I was in Standard 9 in August 1974, 15 years old and spotty. I didn’t have the easiest of teen years. For a start, I was a big girl — unfortunately shaped with a colossal shelf that collected falling bits of breakfast or lunch. My bosom was frequently covered with a layer of crumbs — sometimes bread, but mostly brown crumbs from secretly eaten Romany Creams, purloined from my mother’s treats cupboard.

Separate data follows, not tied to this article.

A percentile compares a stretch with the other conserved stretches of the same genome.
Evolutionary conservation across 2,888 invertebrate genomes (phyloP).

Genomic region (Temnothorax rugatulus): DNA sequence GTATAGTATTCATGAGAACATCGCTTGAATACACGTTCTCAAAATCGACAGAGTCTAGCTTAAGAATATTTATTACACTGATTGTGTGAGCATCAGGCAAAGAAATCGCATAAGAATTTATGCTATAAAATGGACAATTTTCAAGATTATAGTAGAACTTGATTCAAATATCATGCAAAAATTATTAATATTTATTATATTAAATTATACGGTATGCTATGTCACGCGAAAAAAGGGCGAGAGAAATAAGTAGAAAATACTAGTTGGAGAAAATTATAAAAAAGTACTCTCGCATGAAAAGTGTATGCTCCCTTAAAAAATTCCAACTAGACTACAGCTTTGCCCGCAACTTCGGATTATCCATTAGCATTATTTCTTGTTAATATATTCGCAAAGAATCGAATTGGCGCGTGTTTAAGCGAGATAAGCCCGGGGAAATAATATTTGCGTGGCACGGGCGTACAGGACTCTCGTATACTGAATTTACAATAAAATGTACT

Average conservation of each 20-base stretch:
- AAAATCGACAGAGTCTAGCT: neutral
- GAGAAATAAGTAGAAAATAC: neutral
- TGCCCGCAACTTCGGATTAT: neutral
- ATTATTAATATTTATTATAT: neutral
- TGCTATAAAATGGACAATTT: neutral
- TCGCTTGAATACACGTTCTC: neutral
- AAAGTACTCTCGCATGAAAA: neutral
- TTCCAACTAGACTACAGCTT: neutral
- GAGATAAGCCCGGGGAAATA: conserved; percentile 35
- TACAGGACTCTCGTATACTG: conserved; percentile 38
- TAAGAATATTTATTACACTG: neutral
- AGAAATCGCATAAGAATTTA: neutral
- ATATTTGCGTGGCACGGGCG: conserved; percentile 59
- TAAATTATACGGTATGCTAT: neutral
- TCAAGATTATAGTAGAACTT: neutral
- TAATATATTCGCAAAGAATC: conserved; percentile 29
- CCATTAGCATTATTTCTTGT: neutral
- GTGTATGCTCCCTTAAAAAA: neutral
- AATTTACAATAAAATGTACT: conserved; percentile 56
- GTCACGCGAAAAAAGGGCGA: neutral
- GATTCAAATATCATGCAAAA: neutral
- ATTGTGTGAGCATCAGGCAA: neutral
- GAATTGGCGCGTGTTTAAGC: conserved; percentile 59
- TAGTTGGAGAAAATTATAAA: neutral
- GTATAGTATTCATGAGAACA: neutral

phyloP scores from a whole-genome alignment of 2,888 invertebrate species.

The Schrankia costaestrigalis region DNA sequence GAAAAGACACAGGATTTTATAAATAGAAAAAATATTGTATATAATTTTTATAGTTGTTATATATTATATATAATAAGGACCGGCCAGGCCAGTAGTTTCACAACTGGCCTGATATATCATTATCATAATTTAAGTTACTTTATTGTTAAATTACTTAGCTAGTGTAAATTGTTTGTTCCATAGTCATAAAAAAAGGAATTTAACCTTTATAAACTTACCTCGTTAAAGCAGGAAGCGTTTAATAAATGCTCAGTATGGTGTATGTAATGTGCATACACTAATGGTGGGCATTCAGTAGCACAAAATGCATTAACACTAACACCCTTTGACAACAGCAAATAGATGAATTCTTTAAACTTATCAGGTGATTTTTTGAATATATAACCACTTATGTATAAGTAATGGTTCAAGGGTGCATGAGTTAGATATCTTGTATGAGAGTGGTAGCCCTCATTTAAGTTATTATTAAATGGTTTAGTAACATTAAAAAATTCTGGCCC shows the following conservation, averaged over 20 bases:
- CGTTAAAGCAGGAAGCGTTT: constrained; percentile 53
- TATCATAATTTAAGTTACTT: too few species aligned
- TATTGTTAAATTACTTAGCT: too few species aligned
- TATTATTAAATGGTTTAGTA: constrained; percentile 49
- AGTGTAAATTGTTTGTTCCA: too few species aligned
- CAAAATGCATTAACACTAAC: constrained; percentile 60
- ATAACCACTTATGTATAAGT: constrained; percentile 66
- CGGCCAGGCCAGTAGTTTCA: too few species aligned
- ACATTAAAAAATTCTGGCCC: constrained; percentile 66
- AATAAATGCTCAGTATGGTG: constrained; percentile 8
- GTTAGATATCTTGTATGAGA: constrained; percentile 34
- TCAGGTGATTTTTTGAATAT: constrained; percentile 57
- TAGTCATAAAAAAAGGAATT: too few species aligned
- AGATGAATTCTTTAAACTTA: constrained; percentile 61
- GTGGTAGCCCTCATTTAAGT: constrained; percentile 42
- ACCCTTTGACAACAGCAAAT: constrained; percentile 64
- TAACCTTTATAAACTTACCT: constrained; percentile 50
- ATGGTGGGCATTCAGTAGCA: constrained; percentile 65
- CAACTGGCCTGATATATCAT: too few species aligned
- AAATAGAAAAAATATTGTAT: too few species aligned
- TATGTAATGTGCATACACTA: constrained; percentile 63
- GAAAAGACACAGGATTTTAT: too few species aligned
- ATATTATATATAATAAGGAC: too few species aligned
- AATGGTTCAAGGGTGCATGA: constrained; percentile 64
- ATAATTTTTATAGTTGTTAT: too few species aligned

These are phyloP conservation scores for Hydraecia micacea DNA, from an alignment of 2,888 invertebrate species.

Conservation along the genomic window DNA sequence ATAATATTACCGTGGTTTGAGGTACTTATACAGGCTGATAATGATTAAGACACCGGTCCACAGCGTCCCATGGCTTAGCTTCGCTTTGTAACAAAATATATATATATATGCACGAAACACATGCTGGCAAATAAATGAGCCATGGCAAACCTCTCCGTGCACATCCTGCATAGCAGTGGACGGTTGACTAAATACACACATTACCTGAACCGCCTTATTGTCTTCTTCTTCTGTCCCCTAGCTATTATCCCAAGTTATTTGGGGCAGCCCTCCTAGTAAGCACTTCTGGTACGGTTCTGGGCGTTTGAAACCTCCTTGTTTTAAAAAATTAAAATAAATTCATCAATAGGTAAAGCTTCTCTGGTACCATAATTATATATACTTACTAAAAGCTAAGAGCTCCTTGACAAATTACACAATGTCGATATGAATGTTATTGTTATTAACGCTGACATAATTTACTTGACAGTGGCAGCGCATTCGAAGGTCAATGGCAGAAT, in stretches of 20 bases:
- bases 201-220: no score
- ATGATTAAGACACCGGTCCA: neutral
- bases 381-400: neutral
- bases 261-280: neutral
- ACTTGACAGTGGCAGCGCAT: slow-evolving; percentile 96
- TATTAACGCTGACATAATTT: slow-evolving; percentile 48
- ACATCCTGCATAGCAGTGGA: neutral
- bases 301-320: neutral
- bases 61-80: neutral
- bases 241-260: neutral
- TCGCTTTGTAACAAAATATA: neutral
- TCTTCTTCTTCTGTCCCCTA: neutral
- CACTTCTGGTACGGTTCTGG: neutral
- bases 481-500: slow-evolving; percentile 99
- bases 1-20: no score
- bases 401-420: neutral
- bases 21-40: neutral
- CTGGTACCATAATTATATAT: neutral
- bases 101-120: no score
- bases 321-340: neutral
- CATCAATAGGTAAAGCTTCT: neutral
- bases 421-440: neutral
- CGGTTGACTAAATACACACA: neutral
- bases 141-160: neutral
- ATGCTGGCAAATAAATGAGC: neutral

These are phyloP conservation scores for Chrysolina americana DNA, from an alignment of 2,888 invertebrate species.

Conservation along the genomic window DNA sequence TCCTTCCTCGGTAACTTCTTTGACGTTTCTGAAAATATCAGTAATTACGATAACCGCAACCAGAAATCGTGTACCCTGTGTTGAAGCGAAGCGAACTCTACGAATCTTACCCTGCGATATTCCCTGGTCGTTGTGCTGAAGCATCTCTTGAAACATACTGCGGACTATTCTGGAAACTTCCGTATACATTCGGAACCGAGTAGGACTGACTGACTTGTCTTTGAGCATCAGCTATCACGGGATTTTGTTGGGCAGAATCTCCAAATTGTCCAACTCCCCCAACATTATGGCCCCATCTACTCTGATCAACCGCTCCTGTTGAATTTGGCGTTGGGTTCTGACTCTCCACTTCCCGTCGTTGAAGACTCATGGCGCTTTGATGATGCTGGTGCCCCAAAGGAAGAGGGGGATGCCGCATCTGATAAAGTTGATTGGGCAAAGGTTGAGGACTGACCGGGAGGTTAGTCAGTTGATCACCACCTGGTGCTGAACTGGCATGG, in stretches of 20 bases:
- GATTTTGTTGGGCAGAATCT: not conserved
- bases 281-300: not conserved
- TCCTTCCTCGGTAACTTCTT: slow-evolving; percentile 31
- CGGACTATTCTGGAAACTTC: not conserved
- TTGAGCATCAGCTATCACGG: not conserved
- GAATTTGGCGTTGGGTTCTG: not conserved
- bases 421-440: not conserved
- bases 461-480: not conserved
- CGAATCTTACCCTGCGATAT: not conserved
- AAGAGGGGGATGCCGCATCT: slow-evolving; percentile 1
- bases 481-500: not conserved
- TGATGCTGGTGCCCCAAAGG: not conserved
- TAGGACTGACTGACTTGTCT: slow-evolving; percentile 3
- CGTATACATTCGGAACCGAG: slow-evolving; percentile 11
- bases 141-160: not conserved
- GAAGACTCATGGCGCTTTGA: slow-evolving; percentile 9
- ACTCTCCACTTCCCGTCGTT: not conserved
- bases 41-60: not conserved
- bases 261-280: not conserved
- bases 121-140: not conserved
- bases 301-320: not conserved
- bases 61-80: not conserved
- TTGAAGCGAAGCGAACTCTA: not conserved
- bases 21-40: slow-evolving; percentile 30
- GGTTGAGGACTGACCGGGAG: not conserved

So, my foolish notion that I somehow had a fool-proof way to jippo the system was really rather silly. The chocolatey crumbs on my shelf were an instant give away and my lovely dad was constantly saving me from discovery with a side-mouth warning, “Top shelf!” having me feverishly dusting my protruding bust.

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